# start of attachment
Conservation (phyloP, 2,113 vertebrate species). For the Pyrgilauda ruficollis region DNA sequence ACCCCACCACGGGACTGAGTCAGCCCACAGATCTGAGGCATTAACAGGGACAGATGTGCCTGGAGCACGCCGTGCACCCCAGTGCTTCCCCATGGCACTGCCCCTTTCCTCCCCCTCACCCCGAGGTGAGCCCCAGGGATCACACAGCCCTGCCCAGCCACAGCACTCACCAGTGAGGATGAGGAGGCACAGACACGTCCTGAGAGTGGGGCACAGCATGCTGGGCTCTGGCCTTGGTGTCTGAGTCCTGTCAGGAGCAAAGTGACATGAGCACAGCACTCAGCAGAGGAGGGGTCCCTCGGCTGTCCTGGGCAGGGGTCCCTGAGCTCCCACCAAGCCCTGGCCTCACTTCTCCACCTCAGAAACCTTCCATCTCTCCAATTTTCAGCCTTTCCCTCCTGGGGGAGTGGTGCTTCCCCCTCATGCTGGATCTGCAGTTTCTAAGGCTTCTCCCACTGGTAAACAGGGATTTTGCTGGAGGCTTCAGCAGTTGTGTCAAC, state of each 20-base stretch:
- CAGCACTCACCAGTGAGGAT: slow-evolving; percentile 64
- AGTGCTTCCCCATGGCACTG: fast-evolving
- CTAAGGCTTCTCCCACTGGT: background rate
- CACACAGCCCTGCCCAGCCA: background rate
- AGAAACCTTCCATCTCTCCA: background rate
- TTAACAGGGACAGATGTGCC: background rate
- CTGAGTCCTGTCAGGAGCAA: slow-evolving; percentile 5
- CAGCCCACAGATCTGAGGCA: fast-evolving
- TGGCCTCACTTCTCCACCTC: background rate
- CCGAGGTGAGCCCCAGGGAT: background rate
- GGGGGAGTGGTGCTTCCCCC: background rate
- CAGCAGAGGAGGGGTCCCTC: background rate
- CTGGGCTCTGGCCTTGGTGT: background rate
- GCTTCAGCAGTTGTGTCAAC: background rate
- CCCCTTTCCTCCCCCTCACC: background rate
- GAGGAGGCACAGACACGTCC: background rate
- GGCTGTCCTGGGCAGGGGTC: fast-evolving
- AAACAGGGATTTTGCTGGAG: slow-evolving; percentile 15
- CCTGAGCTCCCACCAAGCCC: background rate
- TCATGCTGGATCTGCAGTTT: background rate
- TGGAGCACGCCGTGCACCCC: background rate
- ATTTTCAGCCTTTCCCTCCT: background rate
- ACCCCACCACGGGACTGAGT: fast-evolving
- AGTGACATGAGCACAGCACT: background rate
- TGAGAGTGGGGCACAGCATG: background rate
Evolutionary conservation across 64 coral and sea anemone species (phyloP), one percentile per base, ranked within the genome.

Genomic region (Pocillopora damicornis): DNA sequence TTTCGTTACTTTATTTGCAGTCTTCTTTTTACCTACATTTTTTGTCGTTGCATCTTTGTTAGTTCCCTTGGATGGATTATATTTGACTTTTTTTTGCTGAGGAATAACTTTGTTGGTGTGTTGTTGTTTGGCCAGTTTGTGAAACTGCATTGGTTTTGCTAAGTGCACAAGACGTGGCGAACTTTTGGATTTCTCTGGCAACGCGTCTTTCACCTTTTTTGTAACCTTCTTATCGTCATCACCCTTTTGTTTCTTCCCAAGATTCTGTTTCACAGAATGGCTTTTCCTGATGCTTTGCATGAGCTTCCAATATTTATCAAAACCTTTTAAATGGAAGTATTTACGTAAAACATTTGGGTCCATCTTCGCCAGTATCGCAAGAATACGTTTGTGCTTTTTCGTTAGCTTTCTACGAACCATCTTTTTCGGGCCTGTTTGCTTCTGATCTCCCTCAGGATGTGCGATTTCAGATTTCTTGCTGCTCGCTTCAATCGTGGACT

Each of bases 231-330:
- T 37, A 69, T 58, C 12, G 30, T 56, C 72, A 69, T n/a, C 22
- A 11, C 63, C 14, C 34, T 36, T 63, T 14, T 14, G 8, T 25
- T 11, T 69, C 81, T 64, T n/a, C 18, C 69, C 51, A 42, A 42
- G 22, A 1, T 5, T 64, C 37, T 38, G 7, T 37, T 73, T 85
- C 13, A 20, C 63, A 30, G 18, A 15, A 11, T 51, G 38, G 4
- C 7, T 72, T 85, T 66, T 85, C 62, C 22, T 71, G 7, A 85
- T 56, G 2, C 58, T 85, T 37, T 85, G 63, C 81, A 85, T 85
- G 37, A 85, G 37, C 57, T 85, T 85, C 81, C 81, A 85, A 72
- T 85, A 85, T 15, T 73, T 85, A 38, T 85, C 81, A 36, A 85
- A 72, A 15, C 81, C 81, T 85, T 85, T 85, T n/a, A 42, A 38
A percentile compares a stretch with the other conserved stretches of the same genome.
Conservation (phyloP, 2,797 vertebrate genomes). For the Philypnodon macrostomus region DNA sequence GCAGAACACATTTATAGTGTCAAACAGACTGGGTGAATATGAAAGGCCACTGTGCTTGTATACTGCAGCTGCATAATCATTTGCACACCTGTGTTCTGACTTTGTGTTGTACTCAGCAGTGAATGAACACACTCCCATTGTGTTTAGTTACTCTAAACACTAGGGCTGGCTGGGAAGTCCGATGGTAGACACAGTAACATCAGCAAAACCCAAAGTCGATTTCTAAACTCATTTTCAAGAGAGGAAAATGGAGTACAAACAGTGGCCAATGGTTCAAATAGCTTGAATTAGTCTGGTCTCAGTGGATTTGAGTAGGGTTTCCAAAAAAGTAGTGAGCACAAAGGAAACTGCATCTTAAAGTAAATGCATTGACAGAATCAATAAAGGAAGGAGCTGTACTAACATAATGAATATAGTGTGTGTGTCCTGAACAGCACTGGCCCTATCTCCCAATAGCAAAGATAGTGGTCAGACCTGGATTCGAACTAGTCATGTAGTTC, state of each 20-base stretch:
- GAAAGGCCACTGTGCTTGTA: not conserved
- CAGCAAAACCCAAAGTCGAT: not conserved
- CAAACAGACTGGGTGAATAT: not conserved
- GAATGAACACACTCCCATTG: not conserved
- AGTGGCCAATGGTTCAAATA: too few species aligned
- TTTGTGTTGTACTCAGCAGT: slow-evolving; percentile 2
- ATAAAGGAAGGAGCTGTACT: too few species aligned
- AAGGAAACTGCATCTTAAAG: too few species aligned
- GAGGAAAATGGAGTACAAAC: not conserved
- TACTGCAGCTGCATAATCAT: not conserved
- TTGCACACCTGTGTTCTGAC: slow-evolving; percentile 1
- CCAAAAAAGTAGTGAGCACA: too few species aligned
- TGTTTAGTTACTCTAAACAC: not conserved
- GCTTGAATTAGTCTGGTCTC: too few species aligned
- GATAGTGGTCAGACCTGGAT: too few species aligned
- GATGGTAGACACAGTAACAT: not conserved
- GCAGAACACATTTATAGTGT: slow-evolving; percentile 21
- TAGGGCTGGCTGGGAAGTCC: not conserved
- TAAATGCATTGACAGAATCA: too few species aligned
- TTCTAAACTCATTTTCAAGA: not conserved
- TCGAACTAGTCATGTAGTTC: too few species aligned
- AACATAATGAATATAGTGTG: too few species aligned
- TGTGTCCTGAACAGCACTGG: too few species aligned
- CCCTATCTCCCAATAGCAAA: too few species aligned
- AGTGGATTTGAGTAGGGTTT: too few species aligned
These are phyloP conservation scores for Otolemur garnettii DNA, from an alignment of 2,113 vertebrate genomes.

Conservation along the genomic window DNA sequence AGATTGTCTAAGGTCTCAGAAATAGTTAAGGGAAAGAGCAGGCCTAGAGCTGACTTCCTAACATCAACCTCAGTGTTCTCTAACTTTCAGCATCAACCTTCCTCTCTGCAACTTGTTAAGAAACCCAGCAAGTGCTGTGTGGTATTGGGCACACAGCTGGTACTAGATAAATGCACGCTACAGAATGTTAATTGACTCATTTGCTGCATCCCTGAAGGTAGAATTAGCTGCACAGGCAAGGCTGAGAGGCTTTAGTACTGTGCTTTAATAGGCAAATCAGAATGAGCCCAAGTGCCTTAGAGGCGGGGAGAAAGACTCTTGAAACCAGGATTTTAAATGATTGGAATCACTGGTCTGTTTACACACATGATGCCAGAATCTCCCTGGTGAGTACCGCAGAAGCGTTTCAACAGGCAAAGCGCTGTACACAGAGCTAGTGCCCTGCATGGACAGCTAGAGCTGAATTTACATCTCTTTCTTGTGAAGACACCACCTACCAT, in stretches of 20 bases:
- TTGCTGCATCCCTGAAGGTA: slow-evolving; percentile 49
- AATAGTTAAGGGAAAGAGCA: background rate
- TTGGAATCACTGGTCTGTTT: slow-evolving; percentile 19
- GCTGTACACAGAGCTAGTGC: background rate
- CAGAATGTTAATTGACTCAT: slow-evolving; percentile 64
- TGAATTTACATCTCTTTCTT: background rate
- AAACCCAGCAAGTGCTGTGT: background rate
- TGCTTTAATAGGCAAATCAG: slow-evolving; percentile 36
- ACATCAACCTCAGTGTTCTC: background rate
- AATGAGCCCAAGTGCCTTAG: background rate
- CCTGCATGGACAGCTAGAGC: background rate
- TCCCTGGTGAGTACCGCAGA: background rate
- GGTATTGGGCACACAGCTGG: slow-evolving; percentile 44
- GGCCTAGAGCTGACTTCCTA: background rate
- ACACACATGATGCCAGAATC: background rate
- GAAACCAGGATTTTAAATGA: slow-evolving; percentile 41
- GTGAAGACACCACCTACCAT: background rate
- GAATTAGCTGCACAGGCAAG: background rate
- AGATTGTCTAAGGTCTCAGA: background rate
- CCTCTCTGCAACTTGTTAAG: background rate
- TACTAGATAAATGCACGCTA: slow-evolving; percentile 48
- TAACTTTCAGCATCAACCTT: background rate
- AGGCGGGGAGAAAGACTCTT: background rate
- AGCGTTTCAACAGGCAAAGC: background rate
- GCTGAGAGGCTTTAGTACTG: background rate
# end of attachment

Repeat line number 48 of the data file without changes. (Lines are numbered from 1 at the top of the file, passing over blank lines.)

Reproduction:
- ATAAAGGAAGGAGCTGTACT: too few species aligned